What's it like doing a PhD?
It’s like a journey towards a once-in-a-lifetime achievement in four years. The effort, dedication, focus, commitment, confidence, and attitude matter highly during this journey. Once you land a PhD studentship, you are assured that you will eventually make this journey since the selection process for a Ph.D. is rigorous. Being selected, especially in a highly recognized institute such as the School of Computer Science in UCD, gives you that assurance and confidence. However, where you intend to conclude your journey is entirely up to you and your supervisory team. It depends on your motivation and self-satisfaction, visualizing where you want to end up after four years. I was motivated from the start by my supervisor Dr Anca Delia Jurcut, and co-supervisor, Dr Madhusanka Liyanage and a clear goal was perceived for me. The progression through the milestones on the planned path was satisfying. The articles and conference papers I published raised my confidence and motivated me to reach for the intended outcomes of the PhD. The thought of being part of state-of-the-art research that will contribute to the world’s progression always made me feel contented. However, there were some tough times and stressful situations created by doubts I faced during the design stages of my work. Thankfully, my supervisor and co-supervisor supported me by reassuring and trusting me to escape that shell. During the final stages, when I was writing my thesis, I felt a great deal of pressure. My wife was there to support me in addition to the supervisory team. Finally, when I got through my viva, it was a simple sense of relief, achievement, and self-satisfaction more than triumphant glory.
What is the role of a Ph.D. supervisor?
The Ph.D. supervisor is there to guide the student, not to do the research on their behalf, nor to ignore the student completely. Communication and understanding between the supervisor and the student is the key to success. As a fresh PhD student, doing research, the culture in a university, the expectations of a PhD, is quite alien at first. The supervisor is the first person the student will look to for assistance and even consider a role model. They provide the navigation information, but the student is still the ship’s Captain, where the decision-making is purely their choice. Fortunately, my supervisor and co-supervisor were the kindest and most motivated mentors I have ever had, even though I was their first PhD student. Initially, they guided me in selecting the tentative research topic, understanding the scientific method, identifying research gaps, exploiting research findings, and writing research papers while checking my progress at every step. When I matured to the final stages of the study, they trusted my competence and allowed me to thrive in a supportive environment. Ultimately, they assisted me in completing my thesis and facing my defense viva. In my experience, that is the best way to supervise.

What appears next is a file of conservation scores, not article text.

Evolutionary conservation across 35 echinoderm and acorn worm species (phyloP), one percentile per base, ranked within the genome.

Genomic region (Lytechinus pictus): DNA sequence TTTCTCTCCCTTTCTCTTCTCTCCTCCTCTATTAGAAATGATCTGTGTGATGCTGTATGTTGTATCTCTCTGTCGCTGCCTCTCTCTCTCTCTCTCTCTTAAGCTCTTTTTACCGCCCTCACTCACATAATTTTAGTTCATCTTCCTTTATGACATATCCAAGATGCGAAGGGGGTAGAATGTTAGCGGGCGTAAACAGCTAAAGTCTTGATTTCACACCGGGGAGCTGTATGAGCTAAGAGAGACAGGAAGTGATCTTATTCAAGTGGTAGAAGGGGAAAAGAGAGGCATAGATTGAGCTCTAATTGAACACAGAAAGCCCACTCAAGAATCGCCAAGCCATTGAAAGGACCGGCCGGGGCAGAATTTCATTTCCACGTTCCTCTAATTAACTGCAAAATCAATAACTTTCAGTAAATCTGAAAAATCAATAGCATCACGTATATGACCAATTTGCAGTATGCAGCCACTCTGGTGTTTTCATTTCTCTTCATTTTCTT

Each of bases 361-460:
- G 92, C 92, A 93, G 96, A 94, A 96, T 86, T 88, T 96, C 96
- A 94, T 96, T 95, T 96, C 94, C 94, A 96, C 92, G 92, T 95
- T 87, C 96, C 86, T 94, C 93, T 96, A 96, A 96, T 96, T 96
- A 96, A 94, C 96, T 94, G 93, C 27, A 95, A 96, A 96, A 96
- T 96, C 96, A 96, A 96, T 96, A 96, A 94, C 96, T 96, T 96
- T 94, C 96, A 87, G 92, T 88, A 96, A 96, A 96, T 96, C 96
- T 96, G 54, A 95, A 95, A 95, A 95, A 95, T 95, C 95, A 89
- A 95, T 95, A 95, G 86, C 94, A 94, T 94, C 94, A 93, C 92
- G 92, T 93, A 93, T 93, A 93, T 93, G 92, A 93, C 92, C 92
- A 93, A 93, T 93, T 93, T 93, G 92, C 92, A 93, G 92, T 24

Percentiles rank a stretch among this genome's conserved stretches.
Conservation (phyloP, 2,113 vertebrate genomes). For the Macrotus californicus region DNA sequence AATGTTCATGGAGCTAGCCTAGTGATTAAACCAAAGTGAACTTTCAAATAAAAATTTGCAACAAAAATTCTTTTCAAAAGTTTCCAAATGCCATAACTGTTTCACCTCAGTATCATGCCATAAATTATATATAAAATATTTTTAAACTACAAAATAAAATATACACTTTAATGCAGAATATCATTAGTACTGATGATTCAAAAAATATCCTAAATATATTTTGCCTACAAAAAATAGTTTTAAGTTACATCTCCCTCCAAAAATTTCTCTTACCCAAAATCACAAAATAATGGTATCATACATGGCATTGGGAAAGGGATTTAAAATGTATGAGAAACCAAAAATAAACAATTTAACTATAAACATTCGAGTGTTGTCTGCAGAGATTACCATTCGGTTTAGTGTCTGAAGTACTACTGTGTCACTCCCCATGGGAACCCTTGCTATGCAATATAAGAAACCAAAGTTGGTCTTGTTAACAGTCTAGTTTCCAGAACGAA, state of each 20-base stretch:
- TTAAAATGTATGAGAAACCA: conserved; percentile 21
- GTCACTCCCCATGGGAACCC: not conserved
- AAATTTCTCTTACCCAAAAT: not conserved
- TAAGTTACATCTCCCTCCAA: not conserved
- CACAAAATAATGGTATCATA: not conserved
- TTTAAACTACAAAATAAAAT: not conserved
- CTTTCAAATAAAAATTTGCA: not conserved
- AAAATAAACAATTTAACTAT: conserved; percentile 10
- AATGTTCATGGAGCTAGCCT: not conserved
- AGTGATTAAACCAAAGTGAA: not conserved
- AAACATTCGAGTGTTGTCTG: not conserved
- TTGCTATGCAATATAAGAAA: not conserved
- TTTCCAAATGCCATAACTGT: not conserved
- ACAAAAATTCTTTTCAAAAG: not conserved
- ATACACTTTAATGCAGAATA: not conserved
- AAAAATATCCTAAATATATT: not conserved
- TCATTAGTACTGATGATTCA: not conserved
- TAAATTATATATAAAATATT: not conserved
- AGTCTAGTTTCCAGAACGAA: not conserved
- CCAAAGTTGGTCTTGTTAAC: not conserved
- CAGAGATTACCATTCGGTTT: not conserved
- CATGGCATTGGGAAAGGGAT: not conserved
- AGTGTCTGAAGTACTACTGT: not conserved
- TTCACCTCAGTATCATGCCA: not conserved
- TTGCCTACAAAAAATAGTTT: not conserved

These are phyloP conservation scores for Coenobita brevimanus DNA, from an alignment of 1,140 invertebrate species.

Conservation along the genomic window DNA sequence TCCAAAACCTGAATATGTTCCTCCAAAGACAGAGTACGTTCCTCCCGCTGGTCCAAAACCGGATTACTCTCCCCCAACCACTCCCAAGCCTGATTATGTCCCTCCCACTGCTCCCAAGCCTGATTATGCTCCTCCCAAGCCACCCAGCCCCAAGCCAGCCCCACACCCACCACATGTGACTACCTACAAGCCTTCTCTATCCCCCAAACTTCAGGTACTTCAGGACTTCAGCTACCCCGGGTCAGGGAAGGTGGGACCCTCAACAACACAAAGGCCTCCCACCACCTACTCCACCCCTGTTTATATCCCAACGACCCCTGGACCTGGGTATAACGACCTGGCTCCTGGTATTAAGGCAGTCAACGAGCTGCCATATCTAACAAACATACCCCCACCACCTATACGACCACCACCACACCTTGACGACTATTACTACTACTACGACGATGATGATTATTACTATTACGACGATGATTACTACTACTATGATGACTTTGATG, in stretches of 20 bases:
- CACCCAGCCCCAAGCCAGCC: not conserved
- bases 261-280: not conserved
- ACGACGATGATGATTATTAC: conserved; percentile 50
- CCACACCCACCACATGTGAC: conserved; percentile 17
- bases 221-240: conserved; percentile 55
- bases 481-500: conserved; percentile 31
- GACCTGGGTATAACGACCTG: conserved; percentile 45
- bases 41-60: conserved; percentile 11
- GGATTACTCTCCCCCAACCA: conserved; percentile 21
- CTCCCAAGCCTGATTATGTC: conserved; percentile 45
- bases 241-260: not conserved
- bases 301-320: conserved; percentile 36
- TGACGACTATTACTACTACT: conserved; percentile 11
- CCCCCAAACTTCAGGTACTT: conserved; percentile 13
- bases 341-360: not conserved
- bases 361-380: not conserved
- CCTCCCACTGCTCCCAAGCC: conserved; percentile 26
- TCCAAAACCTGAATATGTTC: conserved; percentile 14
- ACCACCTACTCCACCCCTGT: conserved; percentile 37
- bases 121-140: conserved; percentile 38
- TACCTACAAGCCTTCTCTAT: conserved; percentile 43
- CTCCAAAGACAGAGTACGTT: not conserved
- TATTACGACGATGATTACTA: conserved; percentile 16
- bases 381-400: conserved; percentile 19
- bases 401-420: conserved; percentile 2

What skills did you develop while doing a Ph.D.?
I gained many skills over the past four years. One of the primary skills I gained is my research ability. I can successfully assimilate state-of-the-art knowledge about a research directive, identify specific research gaps, define research problems to align with the initial hypothesis, propose a solution for the problems via research objectives, formulate a methodology to address the stated research objectives, and validate the proposed solution. My writing skills improved substantially as I targeted high-impact journals, transactions, and conferences during the Ph.D. I gained more skills in relation to my research topics’ implementation aspects, as I had to develop prototype software systems, emulation, and simulation setups to validate and verify my proposed theories. My communication skills improved as I communicated with my supervisor and co-supervisor during weekly meetings and with other Ph.D. candidates during TA and demonstration work. Research dissemination events, such as conferences and poster events, allowed me to converse with large audiences. I improved my teaching skills with demo work conducted at the UCD and BDIC. I believe all these will be beneficial for me in future.